Musings of a Barbadian Transplant on the Unusual Sight of Snow in Charleston
Submitted by Mohammed Iqbal Degia posted to Extra Newsfeed
Car park at 1:30 pm
The sight of snow in Charleston yesterday had me thinking. I reminisced about my first experience of snow and all the other times and places I encountered it. Inevitably, as someone with a deep interest in environmental issues, I pondered about the connection of this local event to the broader issue of climate change. On Thursday evening, I went to post some photos on Facebook I had taken of the snow by our apartment complex. I was going to write a sentence or two about the photos but alas I have a wandering mind and instead I ended up penning this piece about the reflections I had on seeing the snow!
The first time I saw snow was in 1996 when I left Barbados and went to London to study at the age of 18. I was still asleep that morning and two of the guys from the hostel I was staying at came into my room and woke me up. I was not exactly happy to be startled and got up confused. They were excited and told me to look out the window and when I did, it was as if I had woken up in a different place. Outside was covered in snow. I ran out the room, slipped on my shoes without lacing them up and dashed through the door. I jumped around in the snow, held it in my hand and threw it around for about thirty seconds before the cold hit me. I had sprinted out in my lounge pants and a t-shirt! I went back inside and dressed warmly and then came out again in the snow for a little longer.
It snowed again rarely in my three years in London. I think it must have fell about three times and even then it was a light sprinkling that melted away within less than a day. Over the years I have had various snow encounters in places ranging from New York, Toronto and Wales to Durham and York in England, from vicious storms and stunning landscapes to the dirt-filled, ugly mess that pretty snow soon transforms to in cities. However, Wednesday was something quite unexpected. It snowed in Charleston, SC, a most abnormal occurrence! This is a place where winter only flirts with. I get away with wearing a spring jacket for large parts of winter and by March I venture outside in flip flops. The last time a snow storm hit Charleston was December 1989 and I think sometime around 2009/2010 there was also some minor snow. Yesterday’s snow seems to be record breaking. When I heard on Tuesday that there may be snow on Wednesday, I dismissed it. “Ah, there won’t be any snow here man, the most that will happen is some sleet” was the thought playing out in my head in Bajan dialect!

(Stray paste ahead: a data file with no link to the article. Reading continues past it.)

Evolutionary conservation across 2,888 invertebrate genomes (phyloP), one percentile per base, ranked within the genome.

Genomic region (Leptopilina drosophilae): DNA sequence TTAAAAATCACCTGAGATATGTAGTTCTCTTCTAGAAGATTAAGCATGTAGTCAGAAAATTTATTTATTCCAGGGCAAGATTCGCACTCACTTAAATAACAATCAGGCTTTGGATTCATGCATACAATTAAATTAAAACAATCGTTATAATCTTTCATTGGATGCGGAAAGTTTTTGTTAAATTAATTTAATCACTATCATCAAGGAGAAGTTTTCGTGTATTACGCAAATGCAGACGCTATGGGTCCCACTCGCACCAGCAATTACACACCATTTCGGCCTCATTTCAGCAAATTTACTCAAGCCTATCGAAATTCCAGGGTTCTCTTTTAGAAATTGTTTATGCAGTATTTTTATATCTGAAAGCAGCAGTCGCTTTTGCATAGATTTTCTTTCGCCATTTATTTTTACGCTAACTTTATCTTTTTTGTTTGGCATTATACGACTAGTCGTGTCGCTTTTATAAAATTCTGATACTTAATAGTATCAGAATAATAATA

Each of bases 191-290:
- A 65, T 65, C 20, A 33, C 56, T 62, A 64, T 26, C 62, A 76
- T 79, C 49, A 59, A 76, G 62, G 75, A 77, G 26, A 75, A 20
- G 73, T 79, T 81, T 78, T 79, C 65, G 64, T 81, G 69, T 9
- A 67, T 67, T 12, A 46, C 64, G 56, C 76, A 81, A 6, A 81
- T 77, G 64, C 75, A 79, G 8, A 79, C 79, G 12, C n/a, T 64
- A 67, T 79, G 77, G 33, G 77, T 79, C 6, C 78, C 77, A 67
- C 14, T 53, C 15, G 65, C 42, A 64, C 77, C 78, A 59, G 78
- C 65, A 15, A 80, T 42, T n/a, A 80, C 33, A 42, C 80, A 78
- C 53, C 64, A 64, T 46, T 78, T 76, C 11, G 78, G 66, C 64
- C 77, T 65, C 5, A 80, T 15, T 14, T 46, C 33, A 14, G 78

Palms at 2:30 pm
I had a conference call just before midday on Wednesday and was sitting at the dining table doing the call and talking incidentally about environmental issues. As I sat there on the call, the rain that had been falling for a few hours turned to sleet and then became snow. Soon outside was blanketed by it. I had clearly underestimated the weather! Thankfully, a lot of places had already closed so my wife was home. Today the snow is slowly melting but expectedly for a city not used to snow, there is some chaos. Many businesses and offices remain closed and the city of Charleston declared a state of emergency late this afternoon. We shall see what the weekend brings us. Hopefully warmer weather that melts the snow rapidly!